On the Waterfront (1954) Movie Review

By: Alex Phuong (A Toast) –

A common theme in literature and film is the classic contrast between illusion versus reality.  Indeed, truth is both real and subjective, and fantasy is usually a product of imagination.  Some people would also argue that truth is stranger than fiction.

After the invention of film, many filmmakers used motion pictures to teach audiences fundamental facts, and one of the best examples within American cinema is the “Best Picture” winner On the Waterfront.

A Toast!

Elia Kazan once again delivers a compelling and dramatic masterpiece shortly after directing the critically acclaimed adaptation of Tennessee Williams’s A Streetcar Named Desire (1951).  Coincidentally, Marlon Brando and Karl Malden starred in both movies.  One of the greatest aspects of On the Waterfront is the superb acting, and Eva Marie Saint actually won an Academy Award for her supporting role as “Edie Doyle” even though this was her film debut.  The screenplay is also very sensational because of the social commentary that was very relevant to American culture during its original production and release in the early 1950s.  This film really is an American classic that shatters the illusions associated with the elusive “American Dream” (a dream that is oftentimes too beautiful to be real).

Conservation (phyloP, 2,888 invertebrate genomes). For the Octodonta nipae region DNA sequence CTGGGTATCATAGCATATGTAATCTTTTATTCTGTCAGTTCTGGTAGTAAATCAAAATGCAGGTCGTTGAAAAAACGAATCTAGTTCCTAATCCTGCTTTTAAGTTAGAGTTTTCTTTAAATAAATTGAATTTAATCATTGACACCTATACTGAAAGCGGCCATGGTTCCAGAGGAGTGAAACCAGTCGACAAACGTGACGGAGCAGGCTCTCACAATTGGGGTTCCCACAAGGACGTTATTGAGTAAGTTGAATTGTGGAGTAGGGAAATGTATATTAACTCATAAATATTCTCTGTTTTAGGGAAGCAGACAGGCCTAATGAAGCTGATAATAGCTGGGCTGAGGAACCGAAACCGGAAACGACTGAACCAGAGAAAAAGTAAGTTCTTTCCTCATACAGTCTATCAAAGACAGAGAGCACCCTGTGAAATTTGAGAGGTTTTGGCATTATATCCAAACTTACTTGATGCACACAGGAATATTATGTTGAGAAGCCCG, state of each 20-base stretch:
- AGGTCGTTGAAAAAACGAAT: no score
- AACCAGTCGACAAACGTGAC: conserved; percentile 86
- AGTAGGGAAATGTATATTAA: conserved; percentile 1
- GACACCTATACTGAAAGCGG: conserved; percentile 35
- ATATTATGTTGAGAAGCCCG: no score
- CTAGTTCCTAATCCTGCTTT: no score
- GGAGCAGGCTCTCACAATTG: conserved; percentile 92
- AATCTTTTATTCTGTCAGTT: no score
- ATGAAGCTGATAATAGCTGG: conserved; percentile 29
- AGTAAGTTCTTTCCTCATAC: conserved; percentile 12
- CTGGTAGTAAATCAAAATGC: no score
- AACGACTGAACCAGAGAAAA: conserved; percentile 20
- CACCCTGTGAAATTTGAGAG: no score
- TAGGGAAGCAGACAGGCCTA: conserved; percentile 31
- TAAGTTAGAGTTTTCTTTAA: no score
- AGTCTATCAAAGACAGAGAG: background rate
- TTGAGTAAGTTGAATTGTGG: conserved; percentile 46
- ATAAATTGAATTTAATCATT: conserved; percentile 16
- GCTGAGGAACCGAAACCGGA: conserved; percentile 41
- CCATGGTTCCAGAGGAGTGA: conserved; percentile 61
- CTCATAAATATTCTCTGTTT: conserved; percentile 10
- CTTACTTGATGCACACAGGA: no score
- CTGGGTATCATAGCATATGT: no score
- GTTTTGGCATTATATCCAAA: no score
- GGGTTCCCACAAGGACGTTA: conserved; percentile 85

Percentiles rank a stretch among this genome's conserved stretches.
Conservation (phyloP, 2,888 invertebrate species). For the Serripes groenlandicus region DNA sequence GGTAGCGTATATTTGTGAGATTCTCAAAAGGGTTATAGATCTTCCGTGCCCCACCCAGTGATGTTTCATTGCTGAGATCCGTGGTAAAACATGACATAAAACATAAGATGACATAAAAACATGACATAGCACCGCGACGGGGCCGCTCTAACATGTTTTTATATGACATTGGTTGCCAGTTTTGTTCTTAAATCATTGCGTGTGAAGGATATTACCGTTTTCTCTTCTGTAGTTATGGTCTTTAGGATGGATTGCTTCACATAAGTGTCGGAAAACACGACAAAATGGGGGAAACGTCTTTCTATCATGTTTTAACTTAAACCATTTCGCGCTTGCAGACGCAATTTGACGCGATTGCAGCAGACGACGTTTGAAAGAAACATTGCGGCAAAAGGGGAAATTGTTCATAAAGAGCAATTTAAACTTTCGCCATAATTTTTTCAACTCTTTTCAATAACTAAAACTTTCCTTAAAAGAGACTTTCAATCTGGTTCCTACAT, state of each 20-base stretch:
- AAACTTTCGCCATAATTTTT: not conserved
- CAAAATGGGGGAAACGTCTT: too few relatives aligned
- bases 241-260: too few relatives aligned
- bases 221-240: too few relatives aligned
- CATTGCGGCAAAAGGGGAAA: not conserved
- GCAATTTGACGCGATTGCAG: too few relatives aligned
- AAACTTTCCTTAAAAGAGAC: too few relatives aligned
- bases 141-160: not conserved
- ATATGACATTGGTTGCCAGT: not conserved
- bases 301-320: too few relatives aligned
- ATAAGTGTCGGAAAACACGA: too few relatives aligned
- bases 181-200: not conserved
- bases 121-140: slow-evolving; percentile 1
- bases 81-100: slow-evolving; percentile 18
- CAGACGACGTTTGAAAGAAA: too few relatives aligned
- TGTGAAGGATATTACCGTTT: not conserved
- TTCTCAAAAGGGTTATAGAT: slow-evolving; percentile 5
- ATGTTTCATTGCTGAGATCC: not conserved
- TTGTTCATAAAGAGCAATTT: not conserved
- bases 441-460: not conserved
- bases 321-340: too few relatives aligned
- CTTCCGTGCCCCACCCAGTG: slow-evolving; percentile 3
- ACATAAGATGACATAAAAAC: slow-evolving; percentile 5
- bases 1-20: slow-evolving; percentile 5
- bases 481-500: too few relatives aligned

Verdict

On the Waterfront triumphantly won eight Academy Awards.  Parasite (2019) might have been the first international film to win the coveted “Best Picture” Oscar in February 2020, but On the Waterfront is essentially an American classic about American society years after the establishment of the United States.  Films sometimes reflect the realities of the countries where they had originated from, but film really is a universal medium that can entertain and educate audiences willing to accept the realities of life even though movies really are just movies (but no offense to cinephiles, of course, including my own passion for literature and cinema).

On the Waterfront (1954) Bonus Drinking Game

Take a Drink: for every tense scene that makes this film undeniably dramatic

Slowly Enjoy Your Favorite Drink: during one of the greatest scenes ever filmed (true film lovers would know that particular scene)

And Cheers: to Elia Kazan for directing not only some of the greatest films in American cinema, but for also giving the world some of the best movies ever made!

About Alex Phuong

Alex Andy Phuong earned his Bachelor of Arts in English from California State University-Los Angeles in 2015. His love affair with cinema began after discovering Turner Classic Movies in the summer of 2004. His favorite film director is Woody Allen, and his favorite movie star is Kate Winslet.

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